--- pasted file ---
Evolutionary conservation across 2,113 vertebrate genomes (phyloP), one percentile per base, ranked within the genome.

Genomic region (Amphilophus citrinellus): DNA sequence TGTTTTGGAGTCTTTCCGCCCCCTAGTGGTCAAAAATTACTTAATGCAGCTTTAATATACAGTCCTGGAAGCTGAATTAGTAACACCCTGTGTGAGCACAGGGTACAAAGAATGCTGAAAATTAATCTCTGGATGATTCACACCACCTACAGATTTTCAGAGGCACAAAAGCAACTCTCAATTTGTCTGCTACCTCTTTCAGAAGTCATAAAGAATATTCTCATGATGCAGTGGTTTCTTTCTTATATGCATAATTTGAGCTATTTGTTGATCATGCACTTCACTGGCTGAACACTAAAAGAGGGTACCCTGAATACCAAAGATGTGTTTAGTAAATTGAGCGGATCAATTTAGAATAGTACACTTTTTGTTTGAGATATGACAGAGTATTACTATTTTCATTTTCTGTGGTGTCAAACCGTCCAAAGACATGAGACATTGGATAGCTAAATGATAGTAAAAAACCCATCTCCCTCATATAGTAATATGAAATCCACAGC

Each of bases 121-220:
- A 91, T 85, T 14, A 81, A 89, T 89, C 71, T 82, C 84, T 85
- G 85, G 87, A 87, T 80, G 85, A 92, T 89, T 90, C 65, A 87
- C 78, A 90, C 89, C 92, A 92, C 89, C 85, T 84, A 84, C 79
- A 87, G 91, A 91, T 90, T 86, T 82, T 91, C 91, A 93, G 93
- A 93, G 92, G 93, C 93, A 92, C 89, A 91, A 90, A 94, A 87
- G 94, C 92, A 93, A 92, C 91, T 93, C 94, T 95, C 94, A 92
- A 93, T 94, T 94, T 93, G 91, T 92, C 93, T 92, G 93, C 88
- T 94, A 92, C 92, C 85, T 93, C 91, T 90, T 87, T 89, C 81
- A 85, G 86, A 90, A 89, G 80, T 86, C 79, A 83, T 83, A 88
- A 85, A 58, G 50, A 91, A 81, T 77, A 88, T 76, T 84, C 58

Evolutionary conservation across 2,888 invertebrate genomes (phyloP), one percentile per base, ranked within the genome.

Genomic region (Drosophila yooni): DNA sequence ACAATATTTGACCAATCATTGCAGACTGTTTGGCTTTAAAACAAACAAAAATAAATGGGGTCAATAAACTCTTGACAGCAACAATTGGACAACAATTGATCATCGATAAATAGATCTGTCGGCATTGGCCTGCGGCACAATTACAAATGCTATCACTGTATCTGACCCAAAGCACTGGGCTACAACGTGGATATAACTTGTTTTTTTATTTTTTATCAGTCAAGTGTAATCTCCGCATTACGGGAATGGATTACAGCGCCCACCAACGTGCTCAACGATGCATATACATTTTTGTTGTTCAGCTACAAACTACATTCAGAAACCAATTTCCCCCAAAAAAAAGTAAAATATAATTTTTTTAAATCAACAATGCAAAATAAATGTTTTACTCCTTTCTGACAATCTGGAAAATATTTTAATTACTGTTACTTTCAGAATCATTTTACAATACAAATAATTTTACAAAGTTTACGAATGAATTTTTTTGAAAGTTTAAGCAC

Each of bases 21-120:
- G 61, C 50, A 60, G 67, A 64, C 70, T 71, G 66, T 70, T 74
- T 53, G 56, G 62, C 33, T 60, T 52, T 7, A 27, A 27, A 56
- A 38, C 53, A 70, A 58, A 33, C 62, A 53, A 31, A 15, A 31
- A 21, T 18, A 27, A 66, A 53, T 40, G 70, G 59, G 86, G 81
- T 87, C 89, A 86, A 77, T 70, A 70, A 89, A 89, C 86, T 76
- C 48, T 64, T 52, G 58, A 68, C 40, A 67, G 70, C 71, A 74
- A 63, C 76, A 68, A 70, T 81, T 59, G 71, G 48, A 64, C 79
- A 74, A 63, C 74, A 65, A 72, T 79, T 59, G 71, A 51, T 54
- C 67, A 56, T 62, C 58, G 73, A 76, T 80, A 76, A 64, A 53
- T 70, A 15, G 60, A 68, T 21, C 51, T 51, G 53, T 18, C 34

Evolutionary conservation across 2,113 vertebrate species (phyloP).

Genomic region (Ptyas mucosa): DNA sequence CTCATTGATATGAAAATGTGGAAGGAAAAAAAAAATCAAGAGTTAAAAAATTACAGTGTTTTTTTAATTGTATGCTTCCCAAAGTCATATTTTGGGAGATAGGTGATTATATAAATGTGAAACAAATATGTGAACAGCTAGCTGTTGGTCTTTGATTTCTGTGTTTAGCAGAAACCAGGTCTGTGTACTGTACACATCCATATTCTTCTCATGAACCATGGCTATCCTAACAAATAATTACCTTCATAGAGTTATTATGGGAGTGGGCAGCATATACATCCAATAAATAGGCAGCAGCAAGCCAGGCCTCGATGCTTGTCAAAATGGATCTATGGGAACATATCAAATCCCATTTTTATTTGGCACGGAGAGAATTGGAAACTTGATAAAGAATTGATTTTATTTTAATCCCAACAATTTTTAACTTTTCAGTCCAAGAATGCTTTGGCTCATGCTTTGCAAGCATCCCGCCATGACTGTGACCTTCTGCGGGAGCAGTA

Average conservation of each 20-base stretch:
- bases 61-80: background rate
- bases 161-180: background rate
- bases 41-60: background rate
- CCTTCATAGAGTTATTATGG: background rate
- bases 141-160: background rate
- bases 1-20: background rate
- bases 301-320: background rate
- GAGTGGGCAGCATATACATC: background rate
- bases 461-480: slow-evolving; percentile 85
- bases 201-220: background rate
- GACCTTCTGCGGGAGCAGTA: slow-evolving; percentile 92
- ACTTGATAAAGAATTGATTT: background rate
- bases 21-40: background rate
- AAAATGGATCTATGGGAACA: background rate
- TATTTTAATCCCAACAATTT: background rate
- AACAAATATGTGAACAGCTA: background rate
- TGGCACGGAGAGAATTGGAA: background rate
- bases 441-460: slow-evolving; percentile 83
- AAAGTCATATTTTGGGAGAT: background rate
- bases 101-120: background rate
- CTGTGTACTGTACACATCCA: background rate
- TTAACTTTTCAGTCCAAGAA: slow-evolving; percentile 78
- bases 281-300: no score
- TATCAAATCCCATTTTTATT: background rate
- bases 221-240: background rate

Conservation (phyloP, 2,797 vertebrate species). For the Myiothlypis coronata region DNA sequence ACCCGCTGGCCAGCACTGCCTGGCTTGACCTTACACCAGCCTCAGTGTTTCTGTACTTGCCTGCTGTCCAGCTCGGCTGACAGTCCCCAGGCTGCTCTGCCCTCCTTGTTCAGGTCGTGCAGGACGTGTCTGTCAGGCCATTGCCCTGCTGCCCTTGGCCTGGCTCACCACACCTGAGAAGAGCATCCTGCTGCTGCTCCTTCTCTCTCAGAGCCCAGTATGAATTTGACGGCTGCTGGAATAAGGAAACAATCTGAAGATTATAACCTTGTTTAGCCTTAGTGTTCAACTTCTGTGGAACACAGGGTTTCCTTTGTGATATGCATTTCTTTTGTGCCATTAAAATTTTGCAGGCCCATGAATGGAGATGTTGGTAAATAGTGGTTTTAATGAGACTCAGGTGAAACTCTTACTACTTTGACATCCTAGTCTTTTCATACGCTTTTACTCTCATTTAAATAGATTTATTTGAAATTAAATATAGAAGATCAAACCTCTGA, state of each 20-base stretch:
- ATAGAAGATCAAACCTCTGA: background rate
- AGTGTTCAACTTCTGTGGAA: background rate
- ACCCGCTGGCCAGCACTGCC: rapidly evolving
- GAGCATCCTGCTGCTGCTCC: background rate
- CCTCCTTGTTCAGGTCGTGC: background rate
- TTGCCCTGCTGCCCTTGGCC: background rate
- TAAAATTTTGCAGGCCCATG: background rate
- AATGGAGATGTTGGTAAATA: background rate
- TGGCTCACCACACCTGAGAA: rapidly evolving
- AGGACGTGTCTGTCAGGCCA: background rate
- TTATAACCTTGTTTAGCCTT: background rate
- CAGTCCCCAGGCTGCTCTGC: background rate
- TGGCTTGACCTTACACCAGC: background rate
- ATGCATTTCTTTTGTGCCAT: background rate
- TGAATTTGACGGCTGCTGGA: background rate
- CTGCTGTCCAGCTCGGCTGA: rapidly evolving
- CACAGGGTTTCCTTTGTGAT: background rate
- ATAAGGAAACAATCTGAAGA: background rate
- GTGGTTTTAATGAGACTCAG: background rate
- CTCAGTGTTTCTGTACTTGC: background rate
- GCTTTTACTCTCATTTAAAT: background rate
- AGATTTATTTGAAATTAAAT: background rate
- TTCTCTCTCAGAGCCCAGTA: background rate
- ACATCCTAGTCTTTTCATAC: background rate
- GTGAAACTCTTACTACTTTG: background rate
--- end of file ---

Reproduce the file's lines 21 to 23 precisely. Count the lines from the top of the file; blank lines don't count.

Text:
- T 87, C 89, A 86, A 77, T 70, A 70, A 89, A 89, C 86, T 76
- C 48, T 64, T 52, G 58, A 68, C 40, A 67, G 70, C 71, A 74
- A 63, C 76, A 68, A 70, T 81, T 59, G 71, G 48, A 64, C 79